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The image of Nazi Germany in movies and computer games is often based on a mythical image that mixes reality and fantasy. In audiences, however, many people are critical and prefer a clear distinction between fact and fiction. This is shown in a dissertation by Eva Kingsepp, submitted to the Department of Journalism, Media and Communication at Stockholm University in Sweden.
In her dissertation, Eva Kingsepp mainly analyzes films and computer games and interviews audience members and players. The focus of the analysis is on how history is portrayed in popular culture and how mythical features affect the view of history.
"It's obvious that there is a gap between the media content and the audience when it comes to the view of history," says Eva Kingsepp. "While many of the films and games present a simplified image with clearly mythical features, centering on the struggle between good and evil, many people in the audience want a realistic depiction that shows 'the way it really was.'"
Even though it has been more than sixty years since World War II ended, Nazi Germany is still highly topical in popular culture. There is a constant flow of new movies, documentaries, computer games, novels, popular history books, and articles on the subject, and this interest does not seem to be waning.
The study, which covers more than two hundred films, among other sources, shows that the simplified, spectacular 'mainstream image' that exists of Nazi Germany, Hitler, and World War II is not quite as dominant as many people in the audience claim. But it has nevertheless had such an impact that it can be seen today as being part of our Western collective memory of the period.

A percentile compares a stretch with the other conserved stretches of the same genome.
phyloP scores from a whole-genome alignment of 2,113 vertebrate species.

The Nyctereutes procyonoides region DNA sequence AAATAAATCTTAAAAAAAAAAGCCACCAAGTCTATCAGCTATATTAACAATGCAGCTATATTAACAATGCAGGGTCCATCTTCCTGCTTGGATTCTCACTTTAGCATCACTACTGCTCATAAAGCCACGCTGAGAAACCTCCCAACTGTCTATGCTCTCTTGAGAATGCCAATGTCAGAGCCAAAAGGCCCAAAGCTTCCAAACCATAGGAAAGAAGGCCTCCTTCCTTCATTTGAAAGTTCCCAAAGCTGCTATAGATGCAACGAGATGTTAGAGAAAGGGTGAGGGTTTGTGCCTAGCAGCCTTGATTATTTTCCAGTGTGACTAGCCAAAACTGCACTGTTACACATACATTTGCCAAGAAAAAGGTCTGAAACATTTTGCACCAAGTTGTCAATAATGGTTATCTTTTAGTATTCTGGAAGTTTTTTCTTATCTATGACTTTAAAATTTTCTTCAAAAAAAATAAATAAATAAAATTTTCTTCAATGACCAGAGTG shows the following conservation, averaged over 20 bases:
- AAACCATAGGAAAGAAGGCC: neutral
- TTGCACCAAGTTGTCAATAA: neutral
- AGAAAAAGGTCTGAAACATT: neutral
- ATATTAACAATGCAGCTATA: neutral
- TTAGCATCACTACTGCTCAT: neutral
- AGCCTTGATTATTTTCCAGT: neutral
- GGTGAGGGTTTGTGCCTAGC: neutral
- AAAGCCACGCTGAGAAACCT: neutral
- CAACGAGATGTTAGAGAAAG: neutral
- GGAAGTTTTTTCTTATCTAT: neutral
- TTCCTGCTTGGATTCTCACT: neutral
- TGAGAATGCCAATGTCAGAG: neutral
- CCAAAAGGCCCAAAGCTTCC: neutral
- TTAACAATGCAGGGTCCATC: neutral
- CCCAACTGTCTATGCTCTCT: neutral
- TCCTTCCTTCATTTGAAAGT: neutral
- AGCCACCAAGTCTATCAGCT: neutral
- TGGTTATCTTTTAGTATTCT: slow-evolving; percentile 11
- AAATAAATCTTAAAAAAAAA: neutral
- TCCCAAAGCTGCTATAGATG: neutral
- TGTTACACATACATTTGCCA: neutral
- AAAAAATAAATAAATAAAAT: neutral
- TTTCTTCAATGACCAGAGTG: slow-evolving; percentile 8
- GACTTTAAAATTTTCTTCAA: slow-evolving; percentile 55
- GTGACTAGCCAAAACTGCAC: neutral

"The mainstream image contains clear features of the traditional myth, in which the world is ruled by supernatural powers. Hitler has taken over role of the Devil as the representative of inhuman Evil, which makes his followers servants of abstract Evil instead of ordinary people who are responsible for their actions. This makes it difficult to try to identify with the actions of individual people, and ultimately to be able to relate events from the Nazi era to any other place and time period. 'Learning from history' then becomes an empty phrase, since the people in the myth are not people like us," says Eva Kingsepp.
"In many of the movies, and especially in several of the computer games, these connections are extremely obvious," says Eva Kingsepp, who continues: "The images of Hitler and Nazi Germany that are conjured up in popular culture often comprise a mixture of fact and fiction, and the result is therefore a 'fantastic' reality, with strong features of fantasy and science
fiction, for example, alongside the real. There are therefore many indications that history in this case is being transformed into a myth, with traditionally religious features, at the same time as there is an authoritarian truth-speaking that does not expect to be questioned."
One consequence of this, according to Eva Kingsepp, is that reality and fiction surrounding important events in our history become so intertwined that it becomes difficult to see nuances and to draw parallels with today's events that might explain why certain things are happening today as well.
The dissertation Nazityskland i populärkulturen: Minne, myt, medier [Nazi Germany in Popular Culture: Memory, Myth, Media] is available in PDF form at http://www.diva-portal.org/su/theses/abstract.xsql?dbid=8164
The dissertation will be publicly defended on October 10 at 10:00 a.m. in JMK Hall, Garnisonen, Karlavägen 104, Stockholm. The faculty examiner is Göran Bolin, professor, Södertörn University College.
Eva Kingsepp, Department of Journalism, Media and Communication, Stockholm University, cell phone: +46 (0)73-919 12 70, e-mail firstname.lastname@example.org.
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